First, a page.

Thought for the week

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JANUARY 1 used to mean New Year resolutions. Nowadays New Year predictions seem to be the order of the day. Newspaper columnists and other well-known folk attempt, albeit in a light-hearted way, to forecast what the next 12 months will bring.

In America last year a leader of a religious sect took predicting more seriously, forecasting the end of the world in May 2011. When nothing untoward happened, he stated he had made a serious miscalculation on his dates and he should have said October 2011. I don’t suppose we will hear from him again!

Prophesying or making predictions is not a precise science. If it was, bookmakers would go bust.

Jesus Christ made only four predictions. He forecast His own death and resurrection. “Destroy this temple and in three days I will rebuild it.”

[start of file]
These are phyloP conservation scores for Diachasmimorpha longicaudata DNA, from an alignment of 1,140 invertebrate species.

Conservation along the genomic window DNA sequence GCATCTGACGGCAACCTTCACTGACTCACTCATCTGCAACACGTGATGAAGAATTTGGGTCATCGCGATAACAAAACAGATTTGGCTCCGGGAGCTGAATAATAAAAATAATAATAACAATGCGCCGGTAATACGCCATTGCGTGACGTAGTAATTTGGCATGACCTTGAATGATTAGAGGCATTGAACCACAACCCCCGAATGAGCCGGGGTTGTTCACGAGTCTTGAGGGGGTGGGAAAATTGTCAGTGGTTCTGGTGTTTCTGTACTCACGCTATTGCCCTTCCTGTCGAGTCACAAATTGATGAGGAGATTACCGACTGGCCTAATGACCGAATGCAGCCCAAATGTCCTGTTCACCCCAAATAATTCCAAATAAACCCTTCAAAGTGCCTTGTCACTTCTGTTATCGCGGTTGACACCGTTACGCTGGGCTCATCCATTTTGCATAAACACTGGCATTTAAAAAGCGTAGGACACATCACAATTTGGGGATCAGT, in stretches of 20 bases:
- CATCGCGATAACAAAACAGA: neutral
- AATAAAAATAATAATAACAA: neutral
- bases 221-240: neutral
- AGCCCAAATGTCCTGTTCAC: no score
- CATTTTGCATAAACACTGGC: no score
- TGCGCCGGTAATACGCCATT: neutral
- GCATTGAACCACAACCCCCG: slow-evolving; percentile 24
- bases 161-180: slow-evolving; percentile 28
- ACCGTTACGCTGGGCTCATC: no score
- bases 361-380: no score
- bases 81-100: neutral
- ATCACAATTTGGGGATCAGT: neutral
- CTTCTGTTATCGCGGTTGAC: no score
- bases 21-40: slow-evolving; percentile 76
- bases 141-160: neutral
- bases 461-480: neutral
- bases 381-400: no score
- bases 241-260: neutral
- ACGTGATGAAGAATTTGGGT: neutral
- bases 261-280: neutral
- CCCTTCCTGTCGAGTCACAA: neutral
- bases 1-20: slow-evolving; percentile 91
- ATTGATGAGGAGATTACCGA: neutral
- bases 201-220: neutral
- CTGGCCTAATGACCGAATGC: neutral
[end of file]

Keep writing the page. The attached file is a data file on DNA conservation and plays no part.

He accurately forecast the destruction of Jerusalem in 70 AD following a Jewish uprising against Rome. He was meticulously correct in describing the horrific details of that siege.

He told St Peter he would deny his Lord and master three times before cock crow next morning. Peter did!

Lastly, he tells of his second coming at the end of the world. St Mark’s Gospel tells of a time of distress. “The abomination of desolation, followed by the darkening of the sun, the moon losing its brightness and stars falling from heaven.”

A prediction to remember.

Mike Van der Weyden

St Norbert’s Roman Catholic Church

Spalding